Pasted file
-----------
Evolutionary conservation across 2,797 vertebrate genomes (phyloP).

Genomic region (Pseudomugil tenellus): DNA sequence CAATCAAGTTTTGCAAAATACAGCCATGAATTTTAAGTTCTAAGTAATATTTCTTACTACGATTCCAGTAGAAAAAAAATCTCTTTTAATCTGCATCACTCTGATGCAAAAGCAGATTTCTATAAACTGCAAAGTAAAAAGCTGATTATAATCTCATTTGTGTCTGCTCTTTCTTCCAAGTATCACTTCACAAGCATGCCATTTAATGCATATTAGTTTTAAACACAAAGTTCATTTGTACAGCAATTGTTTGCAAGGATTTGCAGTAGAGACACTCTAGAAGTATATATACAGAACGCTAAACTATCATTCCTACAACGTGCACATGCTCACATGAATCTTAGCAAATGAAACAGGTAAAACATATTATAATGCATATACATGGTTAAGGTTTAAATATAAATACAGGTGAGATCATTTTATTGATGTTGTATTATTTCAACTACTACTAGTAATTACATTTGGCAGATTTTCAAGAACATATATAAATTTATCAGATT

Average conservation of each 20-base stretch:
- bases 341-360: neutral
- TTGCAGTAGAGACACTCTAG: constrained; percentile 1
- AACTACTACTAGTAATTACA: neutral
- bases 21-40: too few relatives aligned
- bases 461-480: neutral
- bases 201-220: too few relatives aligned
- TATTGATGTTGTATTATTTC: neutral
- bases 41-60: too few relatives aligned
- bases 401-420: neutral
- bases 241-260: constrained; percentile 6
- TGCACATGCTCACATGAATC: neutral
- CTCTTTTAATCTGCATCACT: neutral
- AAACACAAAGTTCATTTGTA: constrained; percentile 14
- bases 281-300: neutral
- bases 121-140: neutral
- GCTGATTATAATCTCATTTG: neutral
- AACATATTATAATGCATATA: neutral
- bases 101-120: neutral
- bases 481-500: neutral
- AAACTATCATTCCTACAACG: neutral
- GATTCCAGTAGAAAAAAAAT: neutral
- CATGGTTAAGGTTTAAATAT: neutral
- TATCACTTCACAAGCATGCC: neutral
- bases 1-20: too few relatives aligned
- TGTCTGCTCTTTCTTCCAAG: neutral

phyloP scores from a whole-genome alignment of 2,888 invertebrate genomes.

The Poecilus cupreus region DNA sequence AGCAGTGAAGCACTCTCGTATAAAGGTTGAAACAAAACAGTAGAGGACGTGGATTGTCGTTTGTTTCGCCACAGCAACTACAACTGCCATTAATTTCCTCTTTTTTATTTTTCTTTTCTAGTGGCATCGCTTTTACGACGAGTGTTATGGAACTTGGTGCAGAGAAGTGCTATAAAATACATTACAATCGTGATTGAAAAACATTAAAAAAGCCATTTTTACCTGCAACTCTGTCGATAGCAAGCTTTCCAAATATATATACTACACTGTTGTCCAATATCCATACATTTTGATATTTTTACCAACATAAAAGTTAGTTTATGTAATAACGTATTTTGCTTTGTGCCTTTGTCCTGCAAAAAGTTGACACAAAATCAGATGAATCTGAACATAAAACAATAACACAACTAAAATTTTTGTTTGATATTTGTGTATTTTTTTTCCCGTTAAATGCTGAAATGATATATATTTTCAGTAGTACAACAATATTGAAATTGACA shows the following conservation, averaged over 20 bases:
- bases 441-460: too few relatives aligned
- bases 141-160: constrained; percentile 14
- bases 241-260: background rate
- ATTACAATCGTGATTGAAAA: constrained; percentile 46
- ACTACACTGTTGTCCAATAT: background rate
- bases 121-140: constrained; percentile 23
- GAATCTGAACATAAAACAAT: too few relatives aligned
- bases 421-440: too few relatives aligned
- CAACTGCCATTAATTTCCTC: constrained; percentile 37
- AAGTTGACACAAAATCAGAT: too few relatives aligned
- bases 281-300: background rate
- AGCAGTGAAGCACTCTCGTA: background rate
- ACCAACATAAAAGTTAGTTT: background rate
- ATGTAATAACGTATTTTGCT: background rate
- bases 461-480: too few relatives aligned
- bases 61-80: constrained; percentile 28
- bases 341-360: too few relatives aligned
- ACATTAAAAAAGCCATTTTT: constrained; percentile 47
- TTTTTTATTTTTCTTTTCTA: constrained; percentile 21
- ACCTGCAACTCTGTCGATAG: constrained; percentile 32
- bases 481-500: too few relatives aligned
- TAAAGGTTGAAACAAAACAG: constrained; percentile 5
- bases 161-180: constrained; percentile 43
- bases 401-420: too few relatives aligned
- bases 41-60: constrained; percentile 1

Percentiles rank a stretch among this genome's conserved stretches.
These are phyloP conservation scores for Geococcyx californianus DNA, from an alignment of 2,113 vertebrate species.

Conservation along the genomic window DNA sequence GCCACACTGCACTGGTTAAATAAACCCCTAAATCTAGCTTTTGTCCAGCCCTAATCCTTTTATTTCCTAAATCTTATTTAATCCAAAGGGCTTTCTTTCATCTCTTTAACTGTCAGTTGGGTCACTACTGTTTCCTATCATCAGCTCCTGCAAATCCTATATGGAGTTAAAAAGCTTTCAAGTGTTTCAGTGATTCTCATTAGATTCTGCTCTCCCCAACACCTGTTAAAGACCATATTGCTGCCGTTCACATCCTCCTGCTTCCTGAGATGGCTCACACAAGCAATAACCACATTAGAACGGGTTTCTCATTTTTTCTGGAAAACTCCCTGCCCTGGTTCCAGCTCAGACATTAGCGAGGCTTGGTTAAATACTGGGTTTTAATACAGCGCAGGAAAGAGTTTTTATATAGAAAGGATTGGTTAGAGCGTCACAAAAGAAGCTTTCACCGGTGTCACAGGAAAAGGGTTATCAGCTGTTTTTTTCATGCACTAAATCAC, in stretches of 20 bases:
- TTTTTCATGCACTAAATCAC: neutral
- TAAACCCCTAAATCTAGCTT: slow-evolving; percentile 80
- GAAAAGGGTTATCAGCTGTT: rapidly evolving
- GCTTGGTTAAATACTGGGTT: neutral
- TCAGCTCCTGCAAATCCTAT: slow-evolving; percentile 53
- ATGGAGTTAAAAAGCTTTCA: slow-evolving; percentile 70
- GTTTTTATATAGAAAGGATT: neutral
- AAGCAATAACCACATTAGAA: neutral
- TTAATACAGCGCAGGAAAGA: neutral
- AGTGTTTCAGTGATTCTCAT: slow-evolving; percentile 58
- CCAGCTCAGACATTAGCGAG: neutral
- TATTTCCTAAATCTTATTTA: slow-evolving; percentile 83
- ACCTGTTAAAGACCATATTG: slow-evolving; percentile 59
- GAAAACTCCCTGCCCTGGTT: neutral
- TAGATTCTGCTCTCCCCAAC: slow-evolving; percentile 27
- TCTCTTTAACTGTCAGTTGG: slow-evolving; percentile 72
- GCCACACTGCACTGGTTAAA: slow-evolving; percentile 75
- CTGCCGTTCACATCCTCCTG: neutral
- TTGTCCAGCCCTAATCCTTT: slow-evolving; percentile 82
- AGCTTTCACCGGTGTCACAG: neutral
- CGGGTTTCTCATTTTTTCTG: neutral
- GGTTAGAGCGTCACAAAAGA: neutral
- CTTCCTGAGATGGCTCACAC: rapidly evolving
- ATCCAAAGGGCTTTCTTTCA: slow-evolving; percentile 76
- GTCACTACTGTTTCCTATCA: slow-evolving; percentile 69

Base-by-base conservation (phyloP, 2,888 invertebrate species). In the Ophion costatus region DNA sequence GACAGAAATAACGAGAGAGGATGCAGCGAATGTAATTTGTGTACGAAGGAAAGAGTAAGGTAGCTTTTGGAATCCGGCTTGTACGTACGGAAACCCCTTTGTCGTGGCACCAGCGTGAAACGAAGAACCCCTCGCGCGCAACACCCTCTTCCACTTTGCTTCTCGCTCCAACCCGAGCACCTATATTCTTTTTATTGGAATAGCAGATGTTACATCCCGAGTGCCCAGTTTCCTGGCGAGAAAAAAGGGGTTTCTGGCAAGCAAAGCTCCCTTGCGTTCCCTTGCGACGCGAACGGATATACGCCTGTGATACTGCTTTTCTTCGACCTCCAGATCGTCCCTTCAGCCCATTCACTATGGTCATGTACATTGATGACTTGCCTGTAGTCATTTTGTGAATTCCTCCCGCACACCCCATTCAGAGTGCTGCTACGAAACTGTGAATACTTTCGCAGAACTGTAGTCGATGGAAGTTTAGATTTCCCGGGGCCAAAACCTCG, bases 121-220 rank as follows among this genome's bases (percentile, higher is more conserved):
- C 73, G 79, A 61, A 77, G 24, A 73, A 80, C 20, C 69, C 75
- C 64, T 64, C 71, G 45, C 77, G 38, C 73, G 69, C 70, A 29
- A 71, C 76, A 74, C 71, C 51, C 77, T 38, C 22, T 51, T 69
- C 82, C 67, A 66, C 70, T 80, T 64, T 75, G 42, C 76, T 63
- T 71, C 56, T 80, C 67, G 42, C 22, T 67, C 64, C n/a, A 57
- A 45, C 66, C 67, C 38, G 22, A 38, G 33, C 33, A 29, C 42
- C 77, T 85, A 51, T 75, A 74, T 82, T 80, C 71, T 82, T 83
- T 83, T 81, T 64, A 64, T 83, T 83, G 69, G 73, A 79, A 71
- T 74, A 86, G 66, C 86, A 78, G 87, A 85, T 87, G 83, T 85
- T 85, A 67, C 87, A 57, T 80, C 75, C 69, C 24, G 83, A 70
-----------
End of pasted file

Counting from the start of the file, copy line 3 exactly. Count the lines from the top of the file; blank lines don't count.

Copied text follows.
Average conservation of each 20-base stretch: